The information will be compiled in a database. We want to know in how far we can speak of governance export, i.e. the explicit and intentional demand toward states for building and modifying their governance institutions in order to make them more legitimate. If regional organizations engage in governance export, do they specify their criteria for what they consider legitimate governance-institutions? Are their intentions limited to the declaratory level or do they identify specific objectives to create and change governance institutions? Which approaches and instruments (governance modes) do they develop and employ for the promotion of legitimate governance institutions?

In a second step, we will use the database for a systematic comparison of the objectives, approaches, and instruments of the different regional organizations engaged in governance export. Here, we look at both the programmatic and operational level. Can we observe the diffusion of a global governance script, encompassing a universal set of legitimate institutions for the provision of goods and services? The inclusion of human rights, democracy, the rule of law, and to some extent good governance in the founding treaties of the EU, the Organization of American States (OAS), the AU or ASEAN appears to suggest certain governance mainstreaming at the global level. At the same time, the understanding of what constitutes legitimate governance (institutions) and how to promote them may vary across regions and substantially differ from the Western governance package and its tool box.

In a third step, the project seeks to account for the similarities and differences in the governance export of external actors. Our study on the EU’s promotion of good governance has shown that the EU abandons its programmatic ‘one size fits all’ approach at the operational level, opting for a differential implementation of specific measures (Börzel et al. 2009a), which differ from the approaches of other external actors such as the United States (van Hüllen/Stahn 2009). Thus, we are not only interested in the variation between but also within regional organizations, e.g. regarding differences between target countries or variation in the objectives over time. Again, this leads to the question whether we can observe the global diffusion of governance institutions even at the operational level. Do, for instance, path dependencies rooted in the institutional structure of regional organizations and their member states dominate the actual implementation of governance export or does their political, economic, and cultural environment prevail in shaping the objectives, approaches and instruments of external governance promotion?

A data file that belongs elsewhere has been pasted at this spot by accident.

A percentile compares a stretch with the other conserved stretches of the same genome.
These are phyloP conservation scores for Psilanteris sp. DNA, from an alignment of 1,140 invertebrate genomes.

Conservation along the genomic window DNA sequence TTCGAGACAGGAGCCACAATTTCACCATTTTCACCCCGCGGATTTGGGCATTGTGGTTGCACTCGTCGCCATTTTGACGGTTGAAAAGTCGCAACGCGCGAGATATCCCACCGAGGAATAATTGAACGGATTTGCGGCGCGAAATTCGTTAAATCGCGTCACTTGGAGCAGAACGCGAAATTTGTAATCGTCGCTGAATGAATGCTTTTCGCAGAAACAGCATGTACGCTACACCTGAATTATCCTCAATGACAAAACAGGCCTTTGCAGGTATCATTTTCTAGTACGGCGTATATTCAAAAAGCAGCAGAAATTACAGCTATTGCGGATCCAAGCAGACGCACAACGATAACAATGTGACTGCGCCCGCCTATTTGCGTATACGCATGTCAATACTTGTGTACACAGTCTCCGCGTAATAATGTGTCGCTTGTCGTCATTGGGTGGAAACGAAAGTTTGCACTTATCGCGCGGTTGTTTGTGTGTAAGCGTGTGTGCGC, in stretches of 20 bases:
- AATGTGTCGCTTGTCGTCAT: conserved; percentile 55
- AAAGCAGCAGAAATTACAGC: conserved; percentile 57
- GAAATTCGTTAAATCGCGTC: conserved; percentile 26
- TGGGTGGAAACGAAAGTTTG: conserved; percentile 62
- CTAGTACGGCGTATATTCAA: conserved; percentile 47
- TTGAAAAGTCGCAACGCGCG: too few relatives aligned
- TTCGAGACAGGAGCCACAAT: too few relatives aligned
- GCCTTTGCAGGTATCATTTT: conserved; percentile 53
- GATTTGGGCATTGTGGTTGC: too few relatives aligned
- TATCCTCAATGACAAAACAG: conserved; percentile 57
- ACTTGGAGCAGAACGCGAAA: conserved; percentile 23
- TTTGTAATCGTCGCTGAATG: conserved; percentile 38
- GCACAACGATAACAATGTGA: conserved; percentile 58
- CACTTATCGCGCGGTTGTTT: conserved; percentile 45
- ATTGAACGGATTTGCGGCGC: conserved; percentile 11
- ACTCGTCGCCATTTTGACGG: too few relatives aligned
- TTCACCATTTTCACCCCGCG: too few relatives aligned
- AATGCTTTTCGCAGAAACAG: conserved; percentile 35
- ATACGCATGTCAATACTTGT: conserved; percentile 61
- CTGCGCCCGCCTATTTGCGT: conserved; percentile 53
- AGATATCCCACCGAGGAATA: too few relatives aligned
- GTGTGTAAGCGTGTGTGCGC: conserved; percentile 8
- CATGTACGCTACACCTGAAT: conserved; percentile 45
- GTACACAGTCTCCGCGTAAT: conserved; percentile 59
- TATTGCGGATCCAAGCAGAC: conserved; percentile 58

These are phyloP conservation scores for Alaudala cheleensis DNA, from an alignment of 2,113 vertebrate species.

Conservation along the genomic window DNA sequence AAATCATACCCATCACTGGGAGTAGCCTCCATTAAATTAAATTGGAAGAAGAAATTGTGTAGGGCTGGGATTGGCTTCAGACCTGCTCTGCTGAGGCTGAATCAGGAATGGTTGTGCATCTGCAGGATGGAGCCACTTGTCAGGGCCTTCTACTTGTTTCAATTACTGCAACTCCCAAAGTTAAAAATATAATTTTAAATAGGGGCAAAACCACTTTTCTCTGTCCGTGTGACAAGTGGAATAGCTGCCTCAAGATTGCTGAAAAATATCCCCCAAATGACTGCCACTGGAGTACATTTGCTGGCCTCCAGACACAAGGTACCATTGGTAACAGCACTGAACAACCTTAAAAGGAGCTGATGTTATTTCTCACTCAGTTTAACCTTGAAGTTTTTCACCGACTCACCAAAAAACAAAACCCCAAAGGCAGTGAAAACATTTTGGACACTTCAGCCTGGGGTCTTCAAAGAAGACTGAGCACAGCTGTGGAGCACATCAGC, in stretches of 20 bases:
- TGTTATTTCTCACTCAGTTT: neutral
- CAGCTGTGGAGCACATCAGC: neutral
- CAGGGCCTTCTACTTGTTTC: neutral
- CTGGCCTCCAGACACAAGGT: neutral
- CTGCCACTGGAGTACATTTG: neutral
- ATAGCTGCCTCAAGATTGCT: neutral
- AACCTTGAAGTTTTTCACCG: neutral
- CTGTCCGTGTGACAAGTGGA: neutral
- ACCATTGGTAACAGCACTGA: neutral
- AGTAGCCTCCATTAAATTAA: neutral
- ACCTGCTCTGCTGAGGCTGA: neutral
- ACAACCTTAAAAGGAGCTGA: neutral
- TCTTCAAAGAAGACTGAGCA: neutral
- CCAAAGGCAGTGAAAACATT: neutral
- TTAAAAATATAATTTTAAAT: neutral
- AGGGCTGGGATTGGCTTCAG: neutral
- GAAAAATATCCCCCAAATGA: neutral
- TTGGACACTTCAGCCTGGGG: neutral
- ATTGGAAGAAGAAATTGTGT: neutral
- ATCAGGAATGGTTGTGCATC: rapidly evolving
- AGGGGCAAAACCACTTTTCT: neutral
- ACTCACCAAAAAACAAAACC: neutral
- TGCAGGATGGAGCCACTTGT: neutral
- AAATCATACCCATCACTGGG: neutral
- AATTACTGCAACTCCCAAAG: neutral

In a fourth step, finally, the project aims to research the impact of governance export by regional organizations. This can only be done on the basis of a systematic comparison of the objectives, approaches, instruments, and applied measures to promote (change in) governance institutions. Thus, governance export is first of all the dependent variable of the project. Depending on the input of other projects in the SFB 700, we will, however, try to gain first insights into the effectiveness and legitimacy of external governance promotion (à SFB-Ziel 3: Effektivität und Legitimität von Governance).

Studying the impact of external governance promotion on domestic governance institutions does not only do justice to the multi-level perspective employed by the SFB 700. We will also be able to explore the role of statehood in governance export (à SFB Ziel-2: Staatlichkeit als Kontextbedingung von Governance). First, in how far is statehood a guiding principle in conceptualizing and (re-)building legitimate governance institutions in areas of limited statehood? Second, to what extent does the degree of statehood shape the objectives, approaches and instruments which regional organizations choose in their governance promotion? And third, how does external governance promotion affect the capacities of states to control the monopoly of force and hierarchically make and enforce collectively binding decisions? In this context, we will also look at how external attempts to build and change governance institutions in order to make them more legitimate affect the dominant modes of social coordination and the distribution of power in the target countries (à SFB Ziel-1: Modi der Handlungskoordination und Machtverhältnisse). Finally, we will take into account local governance discourses to find out how external governance promotion is received by target actors (à SFB Ziel-4: Aneignungs- und Abwehrprozesse). Do they share the same criteria for legitimate governance (institutions) as the external promoters? To what extent do they welcome the governance export of regional organizations as capacity-building or reject it as forms of neo-imperialism or neo-colonialism?